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Baselines would be updated with any significant change - significant is understandably subjective, but one would have to use their best judgement.
For example, if my project gets bumped down the priority ladder, with revised durations, or if there is an excepted change request, I will re-baseline. That said, you don't necessarily have to update the original. I recommend saving under the other options, baseline1, baseline2, etc. This gives you the ability to then add multiple baselines to the reports to provide a visual effect of the impacts - positive or negative.
Hope that helps.
Do you need a baseline?
For the most part, I don't use them. What are some reasons to use them?
1) You need to track project variances (work, duration, cost, start & finish dates) or performance
2) You are using EVM
3) You want to verify and/or improve accuracy of estimates
There may be more reasons, but my point is that the baseline is a tool. Before you use a tool, you should know the reason you need it, that it can do what you need, and how to use it.
MS Project gives you the ability to save up to 11 baselines - Baseline, and Baselines 1-10. EVM only works with the unnumbered Baseline, so only update that one if you want to change your EVM baseline. If you need to use the remaining 10 and then start updating them, you've probably gone a little baseline crazy.
If you're just worried about dates, use an interim plan instead of a baseline.
The updating of the baselines in my concept is an instrument that must be updated every time we want to start a project, I consider that it is our starting point and what we are going to measure in the end the results.
EVM only works with the unnumbered Baseline, so only update that one if you want to change your EVM baseline
Good Point Aaron. And exactly, be smart about, why and what you expect to gain or use from it.
I can say I use a machete, but it is up to the individual to understand the how, when, and why.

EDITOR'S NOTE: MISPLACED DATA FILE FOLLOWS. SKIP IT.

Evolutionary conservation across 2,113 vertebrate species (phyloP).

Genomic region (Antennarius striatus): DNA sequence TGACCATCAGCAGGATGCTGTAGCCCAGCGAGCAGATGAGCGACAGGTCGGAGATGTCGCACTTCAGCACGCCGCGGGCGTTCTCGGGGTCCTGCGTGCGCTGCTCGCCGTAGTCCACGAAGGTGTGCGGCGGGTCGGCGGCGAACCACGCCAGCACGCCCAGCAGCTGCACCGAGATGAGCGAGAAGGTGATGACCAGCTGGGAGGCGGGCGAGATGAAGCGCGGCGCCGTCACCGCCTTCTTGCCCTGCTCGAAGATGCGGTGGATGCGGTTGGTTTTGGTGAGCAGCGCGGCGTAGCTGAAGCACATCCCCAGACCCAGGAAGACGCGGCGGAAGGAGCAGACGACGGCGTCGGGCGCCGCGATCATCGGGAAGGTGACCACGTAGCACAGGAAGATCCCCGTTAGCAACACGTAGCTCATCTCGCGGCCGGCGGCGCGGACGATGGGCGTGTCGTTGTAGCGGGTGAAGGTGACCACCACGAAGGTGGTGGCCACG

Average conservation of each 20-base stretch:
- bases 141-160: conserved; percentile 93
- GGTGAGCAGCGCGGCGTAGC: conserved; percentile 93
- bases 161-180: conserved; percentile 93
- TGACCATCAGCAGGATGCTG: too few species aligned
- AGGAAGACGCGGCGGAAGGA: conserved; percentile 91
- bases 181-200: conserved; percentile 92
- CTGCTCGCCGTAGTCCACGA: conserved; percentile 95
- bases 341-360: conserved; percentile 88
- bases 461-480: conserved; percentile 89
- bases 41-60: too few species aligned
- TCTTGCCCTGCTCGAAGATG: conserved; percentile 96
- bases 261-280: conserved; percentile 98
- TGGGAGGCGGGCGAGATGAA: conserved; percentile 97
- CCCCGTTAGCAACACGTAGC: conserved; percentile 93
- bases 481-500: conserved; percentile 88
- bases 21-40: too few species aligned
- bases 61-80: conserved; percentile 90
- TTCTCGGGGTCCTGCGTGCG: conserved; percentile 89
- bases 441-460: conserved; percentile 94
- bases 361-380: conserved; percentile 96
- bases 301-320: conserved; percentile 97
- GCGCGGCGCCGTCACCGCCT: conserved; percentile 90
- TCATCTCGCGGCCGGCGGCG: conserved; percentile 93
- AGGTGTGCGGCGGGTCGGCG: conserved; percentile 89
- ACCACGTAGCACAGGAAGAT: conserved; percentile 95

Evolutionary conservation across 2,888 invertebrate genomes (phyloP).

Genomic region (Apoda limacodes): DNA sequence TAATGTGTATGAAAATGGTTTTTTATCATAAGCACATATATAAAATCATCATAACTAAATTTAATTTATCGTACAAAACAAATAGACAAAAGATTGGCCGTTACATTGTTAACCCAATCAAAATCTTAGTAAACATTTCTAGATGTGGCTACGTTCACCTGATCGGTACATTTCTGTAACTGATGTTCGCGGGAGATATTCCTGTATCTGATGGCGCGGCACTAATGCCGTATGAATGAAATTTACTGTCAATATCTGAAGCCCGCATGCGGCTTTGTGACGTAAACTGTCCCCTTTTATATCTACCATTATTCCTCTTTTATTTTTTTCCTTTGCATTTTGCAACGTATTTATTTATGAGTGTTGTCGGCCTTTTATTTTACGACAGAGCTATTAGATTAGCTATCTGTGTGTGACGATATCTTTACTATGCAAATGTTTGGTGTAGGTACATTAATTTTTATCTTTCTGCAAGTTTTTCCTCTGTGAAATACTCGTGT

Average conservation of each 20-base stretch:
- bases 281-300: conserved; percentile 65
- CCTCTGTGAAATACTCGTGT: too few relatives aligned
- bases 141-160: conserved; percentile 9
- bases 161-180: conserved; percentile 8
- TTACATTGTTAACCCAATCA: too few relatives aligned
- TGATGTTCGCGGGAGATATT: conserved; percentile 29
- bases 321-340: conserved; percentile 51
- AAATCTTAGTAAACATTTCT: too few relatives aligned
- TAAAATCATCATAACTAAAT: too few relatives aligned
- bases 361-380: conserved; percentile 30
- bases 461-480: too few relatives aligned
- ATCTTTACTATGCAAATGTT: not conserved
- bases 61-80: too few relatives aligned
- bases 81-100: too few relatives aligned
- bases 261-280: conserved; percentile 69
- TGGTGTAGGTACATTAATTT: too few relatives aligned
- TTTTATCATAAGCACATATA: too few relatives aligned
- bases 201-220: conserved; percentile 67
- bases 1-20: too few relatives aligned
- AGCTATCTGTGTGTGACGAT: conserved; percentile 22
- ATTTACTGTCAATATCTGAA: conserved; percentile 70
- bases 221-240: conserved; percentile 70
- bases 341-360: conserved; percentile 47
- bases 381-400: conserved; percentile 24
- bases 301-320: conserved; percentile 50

in one line like Andrew has mentioned : only after an approved change request from change control board you would change schedule baseline.
If you are running behind schedule you would re-evaluate the project and submit to integrated change control board to allow more time and hence change in baselines to monitor as per new baseline.
If you get a change request from client and budget is approved by sponsor you would re-evaluate the project ad get it approved by integrated change control board and hence the requirement to monitor as per new baseline.
I will update the baseline if there has been a significant change to the scope of the project. I will not update the baseline if we've fallen behind schedule.
I do, however, compromise a bit when giving status reports. At the top of each status report, I give red/yellow/green indicators to show the overall health of the project and the health at the given stage. For example, on one project that I am working on, the nature of the project has changed so much that we aren't anywhere close to my originally planned deployment date. My overall project status is red. However, after we redefined the project and updated baselines, I'm now running on target to schedule for my current process phase. The health for that is green.
Project management is iterative so when more information is available throughout the project life cycle I think baseline may change to represent the reality.
Let me add to the other responses here.
Like Aaron, I do not like baselines, especially those likely to be changing rapidly or frequently. That does not mean, I fail to use them; only that I always keep the initial baseline, in order to evaluate results against initial estimates. I change a baseline only when the agreed on scope changes, either through modification or practical need, or when the timeline changes due to external factors. otherwise, I maintain the baseline, noting the informal changes, and reasons for the changes. That is, as Aaron points, out a critical in EVM.
Not much to add here. Maybe just this small piece of advice: The more updated baselines you have in your project the more tedious the tracking of the overall project across the changes you made (Andrews advice to save each version seperately helps in that regard). In the same line short term tracking for reporting gets easier as you can track against the most current baseline w/o manually taking into account the external factors that have already been accepted. So know your priorities...
Andrew and Aaron first comments are great. If you use base lines then take the Andrew´s first comment. If you do not use base lines take Aaron ´s first comments. In my actual work place we do not use baselines because it has no sense no matter the type of product we are creating. We use other method. In the actual world the use of base lines has no sense mainly if you are trying to use Agile at enterprise level or business unit level.
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